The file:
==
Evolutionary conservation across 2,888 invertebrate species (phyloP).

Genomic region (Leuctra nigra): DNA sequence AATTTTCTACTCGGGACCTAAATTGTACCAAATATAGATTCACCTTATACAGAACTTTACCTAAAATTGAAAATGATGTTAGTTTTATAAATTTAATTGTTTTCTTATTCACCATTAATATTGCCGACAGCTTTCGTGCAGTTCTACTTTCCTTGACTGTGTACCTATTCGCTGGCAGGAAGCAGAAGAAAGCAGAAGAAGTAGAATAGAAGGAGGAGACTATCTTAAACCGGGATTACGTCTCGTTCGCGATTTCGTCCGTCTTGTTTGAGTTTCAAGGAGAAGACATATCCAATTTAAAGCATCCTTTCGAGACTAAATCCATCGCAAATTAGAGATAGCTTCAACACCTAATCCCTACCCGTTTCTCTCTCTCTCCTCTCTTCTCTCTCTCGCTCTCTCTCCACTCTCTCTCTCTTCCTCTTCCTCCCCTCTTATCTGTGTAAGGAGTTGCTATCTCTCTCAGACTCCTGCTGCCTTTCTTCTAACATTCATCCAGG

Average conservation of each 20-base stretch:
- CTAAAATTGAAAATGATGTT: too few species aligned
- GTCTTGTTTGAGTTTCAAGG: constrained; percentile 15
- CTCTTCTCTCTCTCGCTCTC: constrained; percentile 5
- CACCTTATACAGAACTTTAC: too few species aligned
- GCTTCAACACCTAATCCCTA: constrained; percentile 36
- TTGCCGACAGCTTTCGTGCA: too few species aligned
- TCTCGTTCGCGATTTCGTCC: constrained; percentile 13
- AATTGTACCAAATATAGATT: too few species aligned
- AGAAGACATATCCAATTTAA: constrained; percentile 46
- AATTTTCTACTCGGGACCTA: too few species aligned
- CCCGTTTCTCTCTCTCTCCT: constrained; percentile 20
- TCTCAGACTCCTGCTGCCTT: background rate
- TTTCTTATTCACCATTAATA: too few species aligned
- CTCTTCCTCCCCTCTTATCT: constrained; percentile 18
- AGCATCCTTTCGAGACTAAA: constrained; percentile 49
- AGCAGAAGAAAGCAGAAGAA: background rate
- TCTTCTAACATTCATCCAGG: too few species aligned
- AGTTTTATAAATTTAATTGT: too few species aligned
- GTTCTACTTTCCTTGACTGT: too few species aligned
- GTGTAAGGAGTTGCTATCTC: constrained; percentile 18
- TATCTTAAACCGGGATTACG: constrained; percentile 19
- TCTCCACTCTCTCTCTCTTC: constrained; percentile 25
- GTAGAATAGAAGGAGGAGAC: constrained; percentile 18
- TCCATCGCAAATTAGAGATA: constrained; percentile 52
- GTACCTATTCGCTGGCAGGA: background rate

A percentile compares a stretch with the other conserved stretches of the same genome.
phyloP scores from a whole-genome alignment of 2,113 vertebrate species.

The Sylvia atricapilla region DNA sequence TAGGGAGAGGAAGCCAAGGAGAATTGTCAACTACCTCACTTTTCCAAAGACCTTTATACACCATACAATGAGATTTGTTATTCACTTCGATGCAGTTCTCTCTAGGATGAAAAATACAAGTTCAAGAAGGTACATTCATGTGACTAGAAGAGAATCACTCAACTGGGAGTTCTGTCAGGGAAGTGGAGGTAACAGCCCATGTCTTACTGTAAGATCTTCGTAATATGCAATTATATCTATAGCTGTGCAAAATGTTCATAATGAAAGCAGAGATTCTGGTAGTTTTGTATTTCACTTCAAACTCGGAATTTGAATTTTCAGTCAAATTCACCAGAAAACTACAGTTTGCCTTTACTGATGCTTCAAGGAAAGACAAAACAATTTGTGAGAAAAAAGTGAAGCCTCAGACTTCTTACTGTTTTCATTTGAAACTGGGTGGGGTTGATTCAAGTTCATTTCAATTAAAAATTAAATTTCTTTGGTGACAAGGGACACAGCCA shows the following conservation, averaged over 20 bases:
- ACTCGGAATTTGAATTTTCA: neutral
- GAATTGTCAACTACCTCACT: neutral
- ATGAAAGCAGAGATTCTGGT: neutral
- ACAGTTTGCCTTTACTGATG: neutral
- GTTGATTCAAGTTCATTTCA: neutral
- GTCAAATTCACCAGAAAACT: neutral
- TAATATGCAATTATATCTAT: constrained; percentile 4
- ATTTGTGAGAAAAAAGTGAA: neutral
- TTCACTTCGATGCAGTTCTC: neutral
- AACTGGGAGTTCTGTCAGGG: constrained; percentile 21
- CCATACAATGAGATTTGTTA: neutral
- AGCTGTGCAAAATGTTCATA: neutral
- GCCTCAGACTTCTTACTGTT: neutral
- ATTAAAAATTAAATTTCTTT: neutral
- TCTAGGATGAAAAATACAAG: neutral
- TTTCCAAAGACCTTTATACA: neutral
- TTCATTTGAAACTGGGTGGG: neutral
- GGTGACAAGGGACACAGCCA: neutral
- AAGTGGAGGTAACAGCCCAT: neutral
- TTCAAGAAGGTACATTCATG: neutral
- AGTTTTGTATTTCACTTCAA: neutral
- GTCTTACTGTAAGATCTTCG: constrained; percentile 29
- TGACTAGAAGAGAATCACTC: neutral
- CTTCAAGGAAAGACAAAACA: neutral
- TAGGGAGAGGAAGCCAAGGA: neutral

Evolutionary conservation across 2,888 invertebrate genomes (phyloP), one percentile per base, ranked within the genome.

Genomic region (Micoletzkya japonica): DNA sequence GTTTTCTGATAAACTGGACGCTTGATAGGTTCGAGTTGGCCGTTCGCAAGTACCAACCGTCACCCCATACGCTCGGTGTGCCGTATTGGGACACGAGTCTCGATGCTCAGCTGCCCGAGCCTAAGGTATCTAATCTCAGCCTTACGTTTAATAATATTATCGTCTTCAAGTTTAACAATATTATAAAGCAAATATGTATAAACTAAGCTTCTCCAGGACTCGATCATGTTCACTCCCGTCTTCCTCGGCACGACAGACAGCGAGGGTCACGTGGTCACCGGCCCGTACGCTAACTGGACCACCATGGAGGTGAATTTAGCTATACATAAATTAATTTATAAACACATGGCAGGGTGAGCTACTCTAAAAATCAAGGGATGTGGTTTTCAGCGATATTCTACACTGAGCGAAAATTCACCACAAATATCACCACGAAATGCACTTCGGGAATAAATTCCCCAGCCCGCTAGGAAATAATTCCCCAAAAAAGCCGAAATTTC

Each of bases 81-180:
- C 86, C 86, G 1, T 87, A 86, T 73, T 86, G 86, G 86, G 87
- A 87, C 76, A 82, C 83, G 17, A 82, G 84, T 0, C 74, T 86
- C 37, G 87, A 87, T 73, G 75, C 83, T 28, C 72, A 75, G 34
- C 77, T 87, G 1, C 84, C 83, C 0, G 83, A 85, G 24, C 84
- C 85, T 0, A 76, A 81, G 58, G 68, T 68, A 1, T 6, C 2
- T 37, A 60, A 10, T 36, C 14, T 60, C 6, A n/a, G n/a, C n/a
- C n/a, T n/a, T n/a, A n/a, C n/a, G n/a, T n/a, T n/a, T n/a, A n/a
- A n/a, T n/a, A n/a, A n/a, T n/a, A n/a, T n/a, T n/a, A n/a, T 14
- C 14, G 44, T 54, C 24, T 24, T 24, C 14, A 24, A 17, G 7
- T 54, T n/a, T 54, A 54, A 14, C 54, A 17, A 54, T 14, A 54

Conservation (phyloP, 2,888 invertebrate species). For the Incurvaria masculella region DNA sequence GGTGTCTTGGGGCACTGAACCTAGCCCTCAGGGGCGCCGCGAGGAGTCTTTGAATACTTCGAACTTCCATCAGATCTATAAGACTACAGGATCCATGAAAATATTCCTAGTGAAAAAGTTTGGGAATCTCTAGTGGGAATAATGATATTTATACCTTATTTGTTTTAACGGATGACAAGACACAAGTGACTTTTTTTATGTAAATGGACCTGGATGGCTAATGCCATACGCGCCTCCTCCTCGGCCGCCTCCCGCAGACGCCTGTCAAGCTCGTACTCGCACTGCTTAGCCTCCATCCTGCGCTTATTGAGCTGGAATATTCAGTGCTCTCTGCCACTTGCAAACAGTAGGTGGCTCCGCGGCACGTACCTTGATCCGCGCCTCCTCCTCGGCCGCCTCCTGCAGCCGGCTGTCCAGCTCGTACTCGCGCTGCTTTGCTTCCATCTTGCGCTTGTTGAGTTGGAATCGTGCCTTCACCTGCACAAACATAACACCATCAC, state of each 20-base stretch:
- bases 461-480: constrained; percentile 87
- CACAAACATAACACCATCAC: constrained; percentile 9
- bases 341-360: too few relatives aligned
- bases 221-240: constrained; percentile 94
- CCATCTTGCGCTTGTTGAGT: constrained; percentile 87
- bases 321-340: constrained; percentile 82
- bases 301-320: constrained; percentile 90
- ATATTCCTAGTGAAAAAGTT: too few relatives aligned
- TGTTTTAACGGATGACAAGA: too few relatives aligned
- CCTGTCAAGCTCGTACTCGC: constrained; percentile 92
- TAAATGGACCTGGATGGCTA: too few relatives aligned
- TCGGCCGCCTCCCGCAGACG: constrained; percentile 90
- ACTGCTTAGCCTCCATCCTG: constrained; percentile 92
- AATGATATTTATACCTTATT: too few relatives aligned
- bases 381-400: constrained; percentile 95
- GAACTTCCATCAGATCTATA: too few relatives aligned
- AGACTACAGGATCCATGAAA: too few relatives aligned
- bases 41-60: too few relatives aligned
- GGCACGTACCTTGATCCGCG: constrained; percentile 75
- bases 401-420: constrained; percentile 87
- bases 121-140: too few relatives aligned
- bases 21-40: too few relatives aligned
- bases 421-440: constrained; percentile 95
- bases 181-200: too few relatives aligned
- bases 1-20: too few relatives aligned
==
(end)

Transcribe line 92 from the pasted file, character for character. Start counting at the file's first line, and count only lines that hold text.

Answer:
- bases 21-40: too few relatives aligned